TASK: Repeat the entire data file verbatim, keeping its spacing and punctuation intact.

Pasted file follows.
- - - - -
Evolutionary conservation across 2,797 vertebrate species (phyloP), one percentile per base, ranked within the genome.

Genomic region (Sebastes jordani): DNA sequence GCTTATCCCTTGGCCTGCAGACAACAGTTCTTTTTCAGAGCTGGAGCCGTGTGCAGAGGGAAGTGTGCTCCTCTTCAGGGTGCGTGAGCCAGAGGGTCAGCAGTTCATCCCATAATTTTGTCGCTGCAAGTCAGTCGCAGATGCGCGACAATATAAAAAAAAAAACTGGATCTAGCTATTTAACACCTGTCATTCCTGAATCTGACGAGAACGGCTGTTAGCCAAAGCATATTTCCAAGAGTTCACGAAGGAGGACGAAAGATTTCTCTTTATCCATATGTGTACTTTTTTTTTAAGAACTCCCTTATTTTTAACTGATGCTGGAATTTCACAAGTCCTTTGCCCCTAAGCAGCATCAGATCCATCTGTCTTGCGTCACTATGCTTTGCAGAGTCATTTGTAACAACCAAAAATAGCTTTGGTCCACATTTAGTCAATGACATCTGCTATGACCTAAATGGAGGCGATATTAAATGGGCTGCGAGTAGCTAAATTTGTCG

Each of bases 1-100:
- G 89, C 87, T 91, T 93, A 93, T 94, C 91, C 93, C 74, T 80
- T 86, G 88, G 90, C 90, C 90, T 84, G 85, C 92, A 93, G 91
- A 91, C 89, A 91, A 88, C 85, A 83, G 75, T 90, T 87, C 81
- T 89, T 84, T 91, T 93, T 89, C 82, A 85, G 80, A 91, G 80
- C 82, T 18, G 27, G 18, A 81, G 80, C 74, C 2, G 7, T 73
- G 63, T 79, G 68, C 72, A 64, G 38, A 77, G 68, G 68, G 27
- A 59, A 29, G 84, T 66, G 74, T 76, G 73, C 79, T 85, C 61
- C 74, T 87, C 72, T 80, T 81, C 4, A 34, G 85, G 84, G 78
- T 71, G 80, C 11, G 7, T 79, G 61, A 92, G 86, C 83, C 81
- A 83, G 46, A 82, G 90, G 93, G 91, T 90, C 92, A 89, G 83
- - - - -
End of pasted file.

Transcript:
Evolutionary conservation across 2,797 vertebrate species (phyloP), one percentile per base, ranked within the genome.

Genomic region (Sebastes jordani): DNA sequence GCTTATCCCTTGGCCTGCAGACAACAGTTCTTTTTCAGAGCTGGAGCCGTGTGCAGAGGGAAGTGTGCTCCTCTTCAGGGTGCGTGAGCCAGAGGGTCAGCAGTTCATCCCATAATTTTGTCGCTGCAAGTCAGTCGCAGATGCGCGACAATATAAAAAAAAAAACTGGATCTAGCTATTTAACACCTGTCATTCCTGAATCTGACGAGAACGGCTGTTAGCCAAAGCATATTTCCAAGAGTTCACGAAGGAGGACGAAAGATTTCTCTTTATCCATATGTGTACTTTTTTTTTAAGAACTCCCTTATTTTTAACTGATGCTGGAATTTCACAAGTCCTTTGCCCCTAAGCAGCATCAGATCCATCTGTCTTGCGTCACTATGCTTTGCAGAGTCATTTGTAACAACCAAAAATAGCTTTGGTCCACATTTAGTCAATGACATCTGCTATGACCTAAATGGAGGCGATATTAAATGGGCTGCGAGTAGCTAAATTTGTCG

Each of bases 1-100:
- G 89, C 87, T 91, T 93, A 93, T 94, C 91, C 93, C 74, T 80
- T 86, G 88, G 90, C 90, C 90, T 84, G 85, C 92, A 93, G 91
- A 91, C 89, A 91, A 88, C 85, A 83, G 75, T 90, T 87, C 81
- T 89, T 84, T 91, T 93, T 89, C 82, A 85, G 80, A 91, G 80
- C 82, T 18, G 27, G 18, A 81, G 80, C 74, C 2, G 7, T 73
- G 63, T 79, G 68, C 72, A 64, G 38, A 77, G 68, G 68, G 27
- A 59, A 29, G 84, T 66, G 74, T 76, G 73, C 79, T 85, C 61
- C 74, T 87, C 72, T 80, T 81, C 4, A 34, G 85, G 84, G 78
- T 71, G 80, C 11, G 7, T 79, G 61, A 92, G 86, C 83, C 81
- A 83, G 46, A 82, G 90, G 93, G 91, T 90, C 92, A 89, G 83